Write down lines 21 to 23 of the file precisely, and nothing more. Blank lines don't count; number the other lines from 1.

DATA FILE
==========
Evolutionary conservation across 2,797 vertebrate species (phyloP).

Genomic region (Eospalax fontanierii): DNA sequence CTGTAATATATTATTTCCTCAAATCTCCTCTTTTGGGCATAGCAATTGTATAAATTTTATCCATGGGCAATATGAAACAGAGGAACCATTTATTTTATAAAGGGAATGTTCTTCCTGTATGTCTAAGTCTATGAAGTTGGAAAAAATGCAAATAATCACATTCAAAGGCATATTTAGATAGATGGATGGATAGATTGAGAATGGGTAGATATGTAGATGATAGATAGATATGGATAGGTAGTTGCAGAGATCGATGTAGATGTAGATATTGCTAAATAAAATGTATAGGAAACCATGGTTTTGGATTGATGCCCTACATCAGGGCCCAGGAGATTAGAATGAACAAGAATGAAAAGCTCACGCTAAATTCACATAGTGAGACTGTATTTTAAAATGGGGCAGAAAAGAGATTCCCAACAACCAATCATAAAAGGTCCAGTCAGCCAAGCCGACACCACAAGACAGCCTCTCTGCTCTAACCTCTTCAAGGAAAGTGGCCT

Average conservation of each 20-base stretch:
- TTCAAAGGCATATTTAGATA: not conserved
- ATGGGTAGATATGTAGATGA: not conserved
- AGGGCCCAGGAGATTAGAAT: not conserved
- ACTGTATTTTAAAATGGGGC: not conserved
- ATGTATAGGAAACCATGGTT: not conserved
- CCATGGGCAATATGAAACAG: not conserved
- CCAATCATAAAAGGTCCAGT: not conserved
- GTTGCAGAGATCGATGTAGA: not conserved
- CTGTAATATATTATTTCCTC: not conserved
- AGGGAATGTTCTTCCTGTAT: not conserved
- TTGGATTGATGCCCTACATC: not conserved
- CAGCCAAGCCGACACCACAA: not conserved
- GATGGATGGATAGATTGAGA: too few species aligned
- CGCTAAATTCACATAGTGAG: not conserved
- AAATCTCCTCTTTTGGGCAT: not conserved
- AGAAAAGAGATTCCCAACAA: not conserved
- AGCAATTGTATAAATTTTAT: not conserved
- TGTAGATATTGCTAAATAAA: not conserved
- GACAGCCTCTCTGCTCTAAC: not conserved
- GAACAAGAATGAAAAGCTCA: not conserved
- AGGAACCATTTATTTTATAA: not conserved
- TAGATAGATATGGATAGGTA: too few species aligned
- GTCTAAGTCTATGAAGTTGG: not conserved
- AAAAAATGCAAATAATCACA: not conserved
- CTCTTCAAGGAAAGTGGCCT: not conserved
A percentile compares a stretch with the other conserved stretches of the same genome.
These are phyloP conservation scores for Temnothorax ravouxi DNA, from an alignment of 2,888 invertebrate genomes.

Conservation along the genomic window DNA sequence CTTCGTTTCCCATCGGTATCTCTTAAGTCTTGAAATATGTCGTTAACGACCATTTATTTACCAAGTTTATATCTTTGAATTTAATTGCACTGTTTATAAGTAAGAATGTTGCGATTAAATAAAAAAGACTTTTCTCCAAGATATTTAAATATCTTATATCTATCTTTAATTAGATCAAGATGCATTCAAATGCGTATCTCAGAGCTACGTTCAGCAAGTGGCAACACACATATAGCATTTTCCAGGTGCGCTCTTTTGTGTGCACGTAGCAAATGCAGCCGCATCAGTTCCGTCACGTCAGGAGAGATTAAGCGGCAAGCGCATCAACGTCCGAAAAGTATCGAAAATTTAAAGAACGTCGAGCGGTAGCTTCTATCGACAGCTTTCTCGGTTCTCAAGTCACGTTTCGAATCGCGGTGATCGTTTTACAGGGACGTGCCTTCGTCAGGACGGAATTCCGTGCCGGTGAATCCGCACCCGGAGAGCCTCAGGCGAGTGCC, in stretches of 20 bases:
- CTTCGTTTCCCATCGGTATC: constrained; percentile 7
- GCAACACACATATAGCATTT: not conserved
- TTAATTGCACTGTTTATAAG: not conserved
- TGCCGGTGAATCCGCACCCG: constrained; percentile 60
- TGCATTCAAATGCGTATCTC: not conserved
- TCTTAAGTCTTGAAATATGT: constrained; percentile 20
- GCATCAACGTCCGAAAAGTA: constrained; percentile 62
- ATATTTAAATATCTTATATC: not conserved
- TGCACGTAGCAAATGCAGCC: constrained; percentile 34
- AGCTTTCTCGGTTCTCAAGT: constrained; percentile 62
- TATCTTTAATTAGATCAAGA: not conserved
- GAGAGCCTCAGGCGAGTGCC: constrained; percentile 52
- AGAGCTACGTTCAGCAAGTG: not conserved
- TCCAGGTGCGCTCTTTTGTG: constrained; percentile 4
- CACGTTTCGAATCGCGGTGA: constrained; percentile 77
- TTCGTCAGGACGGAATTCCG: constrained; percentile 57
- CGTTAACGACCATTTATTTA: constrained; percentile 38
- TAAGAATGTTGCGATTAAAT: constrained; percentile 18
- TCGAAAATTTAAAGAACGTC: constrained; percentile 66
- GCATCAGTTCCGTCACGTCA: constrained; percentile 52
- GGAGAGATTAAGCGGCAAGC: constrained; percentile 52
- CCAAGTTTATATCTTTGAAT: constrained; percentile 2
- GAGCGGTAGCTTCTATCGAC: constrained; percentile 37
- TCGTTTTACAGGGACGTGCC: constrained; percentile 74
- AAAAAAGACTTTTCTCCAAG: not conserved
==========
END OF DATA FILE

- TGTAGATATTGCTAAATAAA: not conserved
- GACAGCCTCTCTGCTCTAAC: not conserved
- GAACAAGAATGAAAAGCTCA: not conserved